Which is it: Exclusive or inclusive?
Just wondering about a group of citizens in this country, who feel not accepted by other citizens of this country. Looking around, I see people of this particular race/ethnic group in the federal government, on sports teams, in the movies, on talk shows or even talk show hosts/hostesses, owning their own businesses, governors, mayors, ministers, teachers, authors, professors, reporters, etc. They are accepted in all areas of daily life.
However, now, the song “Lift Ev’ry Voice and Sing”, billed as the Black anthem, is to be played before the national anthem at NFL games during the first week of the season. The national anthem is inclusive for all citizens of this United States, but it seems that now this group of people want to be exclusive and have “their own song” sung before the national anthem.
Which is it: Be exclusive and have a separate anthem or inclusive and be part of this great country?
Erna A. Haring
Making football political
Foolish me! I did not know we had a Black anthem and a White anthem. I thought we had a national anthem. Several years ago, the NFL forbid players from wearing on their uniforms the names of police officers killed in Dallas.
Roger Goodell, I have been a Bronco fan BJE (Before John Elway). You choose to make football political; I choose not to watch. I will watch the first game to see if the “Black” anthem is played and to know the advertisers I will not support.
I want to support the Broncos and football not go to a political crusade.
Starved for the truth
Terrific column this Sunday about the “standard of objectivity” in regards to the path current journalism seems to be on. Being a member of the consumer public, trying to figure out what is correct information, what is misinformation and where to go to get ‘the real story,’ I appreciated Vince Bzdek fleshing out the process journalists go through every day to get their reporting done. Resistance journalism might be an easy (and lucrative) path to take but at what cost: your integrity. To all journalists — please take the challenge to submerge your biases and keep your reading public informed on the facts. We are starved for the truth!
Typical tax and spend liberal
Good Point/Counterpoint article in Sunday’s, Gazette. Marc Snyder who represents District 18 in the Colorado General Assembly, and is the former mayor of Manitou Springs, is not in favor of letting us citizens have a say in where our taxes are being allocated. He is the typical tax and spend liberal that has infested our state government. He is “Hickenlooper light.” Allowing our elected officials unfettered control of tax or fee revenues is synonymous with giving a 2-year-old a loaded firearm. Nothing good can come of that. As Michael Fields, the other half of the Point/Counterpoint article, said “Vote yes in November” on initiative 295.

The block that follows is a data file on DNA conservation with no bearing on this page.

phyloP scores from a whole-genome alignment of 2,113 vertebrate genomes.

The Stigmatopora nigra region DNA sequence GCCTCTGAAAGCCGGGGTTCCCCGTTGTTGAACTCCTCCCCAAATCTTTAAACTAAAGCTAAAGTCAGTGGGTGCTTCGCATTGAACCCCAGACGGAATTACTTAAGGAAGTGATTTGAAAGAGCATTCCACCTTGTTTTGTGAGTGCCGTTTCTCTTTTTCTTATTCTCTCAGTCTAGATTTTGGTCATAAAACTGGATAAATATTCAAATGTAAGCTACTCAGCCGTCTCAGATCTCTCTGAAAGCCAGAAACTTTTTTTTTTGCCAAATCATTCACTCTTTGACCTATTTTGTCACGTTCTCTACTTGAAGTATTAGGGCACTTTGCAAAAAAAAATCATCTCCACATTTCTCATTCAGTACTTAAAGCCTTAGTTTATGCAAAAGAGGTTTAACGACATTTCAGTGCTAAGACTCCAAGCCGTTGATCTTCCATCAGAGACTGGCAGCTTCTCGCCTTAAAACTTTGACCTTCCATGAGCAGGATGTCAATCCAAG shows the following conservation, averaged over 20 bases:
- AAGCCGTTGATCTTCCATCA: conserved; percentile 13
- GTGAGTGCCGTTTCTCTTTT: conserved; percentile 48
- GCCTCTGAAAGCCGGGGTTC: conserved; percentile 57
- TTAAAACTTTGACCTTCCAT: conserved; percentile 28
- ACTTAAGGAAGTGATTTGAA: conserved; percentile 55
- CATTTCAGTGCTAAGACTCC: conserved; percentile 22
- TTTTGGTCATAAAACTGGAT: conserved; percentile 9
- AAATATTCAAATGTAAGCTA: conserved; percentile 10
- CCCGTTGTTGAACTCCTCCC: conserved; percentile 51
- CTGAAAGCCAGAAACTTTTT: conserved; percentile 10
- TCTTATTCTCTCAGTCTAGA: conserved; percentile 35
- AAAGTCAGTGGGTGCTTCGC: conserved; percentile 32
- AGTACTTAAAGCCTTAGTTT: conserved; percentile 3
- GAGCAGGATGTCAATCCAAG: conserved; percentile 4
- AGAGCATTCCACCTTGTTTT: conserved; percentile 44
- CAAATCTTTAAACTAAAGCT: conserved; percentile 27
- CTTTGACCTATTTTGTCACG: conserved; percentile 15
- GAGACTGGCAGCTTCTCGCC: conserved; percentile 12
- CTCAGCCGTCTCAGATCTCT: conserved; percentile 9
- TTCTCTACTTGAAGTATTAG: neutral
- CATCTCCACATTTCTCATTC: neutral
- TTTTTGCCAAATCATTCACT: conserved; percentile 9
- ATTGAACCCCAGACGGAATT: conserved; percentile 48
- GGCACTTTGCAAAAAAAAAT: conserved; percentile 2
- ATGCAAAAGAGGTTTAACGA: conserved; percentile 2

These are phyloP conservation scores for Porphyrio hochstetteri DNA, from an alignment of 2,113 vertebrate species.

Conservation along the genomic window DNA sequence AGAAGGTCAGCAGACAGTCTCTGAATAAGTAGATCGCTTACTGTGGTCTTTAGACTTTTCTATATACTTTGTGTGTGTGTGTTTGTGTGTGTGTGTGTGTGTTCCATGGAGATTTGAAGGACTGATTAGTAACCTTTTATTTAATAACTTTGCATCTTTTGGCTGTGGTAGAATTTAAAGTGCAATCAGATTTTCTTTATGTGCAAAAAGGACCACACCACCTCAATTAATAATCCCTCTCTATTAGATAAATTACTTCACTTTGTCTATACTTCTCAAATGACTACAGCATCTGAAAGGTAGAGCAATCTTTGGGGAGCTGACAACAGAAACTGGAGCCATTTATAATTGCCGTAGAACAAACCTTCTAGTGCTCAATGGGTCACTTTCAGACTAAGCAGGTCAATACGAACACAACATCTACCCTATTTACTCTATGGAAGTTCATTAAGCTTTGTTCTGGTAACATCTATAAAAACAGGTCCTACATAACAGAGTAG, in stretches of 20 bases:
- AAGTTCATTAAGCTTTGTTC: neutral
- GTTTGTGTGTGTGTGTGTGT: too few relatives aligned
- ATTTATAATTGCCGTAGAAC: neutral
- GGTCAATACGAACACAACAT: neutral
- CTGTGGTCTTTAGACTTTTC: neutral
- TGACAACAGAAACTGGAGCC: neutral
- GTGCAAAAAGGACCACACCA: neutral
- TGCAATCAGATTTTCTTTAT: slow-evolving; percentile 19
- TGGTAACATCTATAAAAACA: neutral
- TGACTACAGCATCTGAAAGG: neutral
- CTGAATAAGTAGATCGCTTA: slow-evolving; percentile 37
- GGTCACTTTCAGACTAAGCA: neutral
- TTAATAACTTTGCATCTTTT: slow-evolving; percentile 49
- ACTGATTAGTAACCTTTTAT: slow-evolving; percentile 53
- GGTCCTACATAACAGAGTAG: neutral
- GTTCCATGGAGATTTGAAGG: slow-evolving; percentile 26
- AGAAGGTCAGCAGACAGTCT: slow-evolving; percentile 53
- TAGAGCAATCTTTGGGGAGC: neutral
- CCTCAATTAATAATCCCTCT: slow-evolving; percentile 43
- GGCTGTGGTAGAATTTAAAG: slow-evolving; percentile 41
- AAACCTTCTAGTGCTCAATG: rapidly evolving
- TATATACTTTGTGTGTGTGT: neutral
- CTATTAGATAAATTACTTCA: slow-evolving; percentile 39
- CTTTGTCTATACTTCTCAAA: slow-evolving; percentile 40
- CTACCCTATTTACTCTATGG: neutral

Balance the playing field
Re: “America in the Twilight Zone”, the writer got it correct about there not being systematic racism in America and how the protests no longer have anything to do with racism. Their focus is promoting the left’s agenda of socialism being taught in many colleges and universities today.
If white privilege exists so does minority privilege, every time a decision is made to meet a hiring or admittance quota and not solely on the qualifications of the applicant. To balance the playing field and treat everyone equally all decisions need to be based only on the qualifications of the person, each of us given the same opportunity to succeed or fail.
This is not a new struggle
I have been dismayed and appalled by the number and tone of recent letters and columns published in The Gazette. It would seem that some citizens, claiming to represent “the silent patriotic majority”, apparently think that their citadel of white privilege is under serious assault. Without addressing the claims of injustice, oppression and police violence, they condemn the protesters and activists as far-left, antifa, and anarchist, without evidence, and would deny them rights supposed guaranteed them under the Constitution. They threaten that a “terrible toll” would be extracted from the demonstrators and the communities they represent since the patience of the “silent patriotic majority” is nearing exhaustion.
Condemnation is made of the protesters who deface and demand the removal of Confederate generals and government officials. Let me raise this question. Imagine a naive child, viewing such a statue in a heroic pose, and wondering what great and noble action did the portrayed figure accomplish? Who has been there to teach this child that the figure represents a traitor who betrayed their professional oath to protect the nation and defend the Constitution? Who, as a traitor, led the forces to support and maintain the institution of slavery? And, many of whom did not face punishment for their treasonous acts in the Civil War but were active in the continued oppression of the Black population after the war? No one would offer these historical facts to an innocent child. Remove and destroy these harmful and illusionary symbols.
Despite these recent disturbing expressions, I still hold the faith that the great patriotic majority of our population are decent people, who reject the inequity in our population and will support efforts to eliminate it, are sympathetic with the grievances the protesters present and who desire a society that does indeed represent the ideals that our Founding Fathers held, and commit themselves to express the “better angels” inherent in our best instincts. We stand at perhaps one of the most crucial points in this nation’s history. This is not a new struggle. Our nation has wrestled with these problems for a long time but now we perhaps can confront and surmount them. I hope that we advance on the pathway to becoming a society that does stand exemplary to the other nations of the world.
Michael J. Brabec